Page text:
All of our ducklings are/will be 1/2 Khaki Campbell, 1/2 Welsh Harlequin. Both breeds are prolific egg layers, sometimes besting chickens that are bred for the same thing. Our female Khaki Campbell duck lays an egg each and every day.



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The first two ducklings are out of the brooding bin and into the lot with our duck hen (the one who lost her drake). We will be adding two more when they are ready. Hopefully they will all get along OK.

New Duck Trio

The one adult that we have is fairly accepting of her new room mates. The introduction of fowl can be tricky, but is a bit safer with ducks. They can’t really use their feet as weapons and their beaks are curved. But they are capable of killing other birds. We will have to watch carefully when the 2nd two are added to make sure they don’t get attacked by the newly formed trio.

This should be enough to ensure a breeding pair or two. We are not sure if we will keep them all. It depends on the mix of sexes and how well they all get along.

The next set of hatch-able eggs will be either Khaki/Pekin X (cross) or 3/4 Khaki and 1/4 Pekin. The latter should be the best of the egg layers, although the 50% X come in at a close 2nd. In either case they make a great breakfast burrito (the eggs, not the ducks) or french toast.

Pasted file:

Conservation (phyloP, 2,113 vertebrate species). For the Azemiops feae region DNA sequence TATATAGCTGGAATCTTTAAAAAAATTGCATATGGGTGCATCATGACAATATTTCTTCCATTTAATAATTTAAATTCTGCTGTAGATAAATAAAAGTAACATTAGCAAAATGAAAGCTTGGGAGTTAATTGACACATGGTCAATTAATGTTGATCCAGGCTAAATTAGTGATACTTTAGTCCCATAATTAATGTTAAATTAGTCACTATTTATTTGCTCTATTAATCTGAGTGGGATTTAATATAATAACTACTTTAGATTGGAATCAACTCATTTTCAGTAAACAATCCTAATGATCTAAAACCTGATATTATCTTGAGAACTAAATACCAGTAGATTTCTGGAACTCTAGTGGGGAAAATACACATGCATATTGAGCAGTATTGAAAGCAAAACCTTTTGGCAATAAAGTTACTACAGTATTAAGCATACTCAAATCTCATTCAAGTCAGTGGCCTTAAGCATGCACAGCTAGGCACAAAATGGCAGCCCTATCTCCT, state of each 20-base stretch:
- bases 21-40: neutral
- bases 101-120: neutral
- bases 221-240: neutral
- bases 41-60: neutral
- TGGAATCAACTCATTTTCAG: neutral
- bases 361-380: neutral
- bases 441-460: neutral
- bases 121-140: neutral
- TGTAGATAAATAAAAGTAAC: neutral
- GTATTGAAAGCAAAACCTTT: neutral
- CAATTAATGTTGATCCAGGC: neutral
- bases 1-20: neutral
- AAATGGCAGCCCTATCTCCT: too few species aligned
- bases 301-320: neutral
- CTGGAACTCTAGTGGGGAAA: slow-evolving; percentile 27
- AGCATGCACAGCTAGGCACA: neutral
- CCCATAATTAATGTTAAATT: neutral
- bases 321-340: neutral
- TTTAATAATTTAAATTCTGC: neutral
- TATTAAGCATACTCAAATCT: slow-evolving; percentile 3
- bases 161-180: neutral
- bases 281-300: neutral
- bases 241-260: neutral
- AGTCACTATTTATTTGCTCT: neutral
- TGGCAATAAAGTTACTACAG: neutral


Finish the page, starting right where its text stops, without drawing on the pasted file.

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A picture is worth a thousand words.

Eggs - Variety

If you want to skip the dye for Easter eggs, choose your chickens wisely. You can also bring a bit of Spring liveliness into your kitchen every day. By mixing up your flock with different breeds it is possible to produce a rainbow for your breakfast table.

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The dogs have acquired a taste for duck eggs, now that they are sharing stomping ground in the split rail fenced area (so that they don’t pester the neighbors). Every morning now, I rush ahead of the crowd at the dog door and collect the lovely porcelain vessel of goodness, glowing white in the makeshift nest of leaves, surrounded by the challenging red clay earth. But, that early morning jog bypasses the drool-covered egg on the kitchen floor complete with teeth marks or the absence of that egg altogether.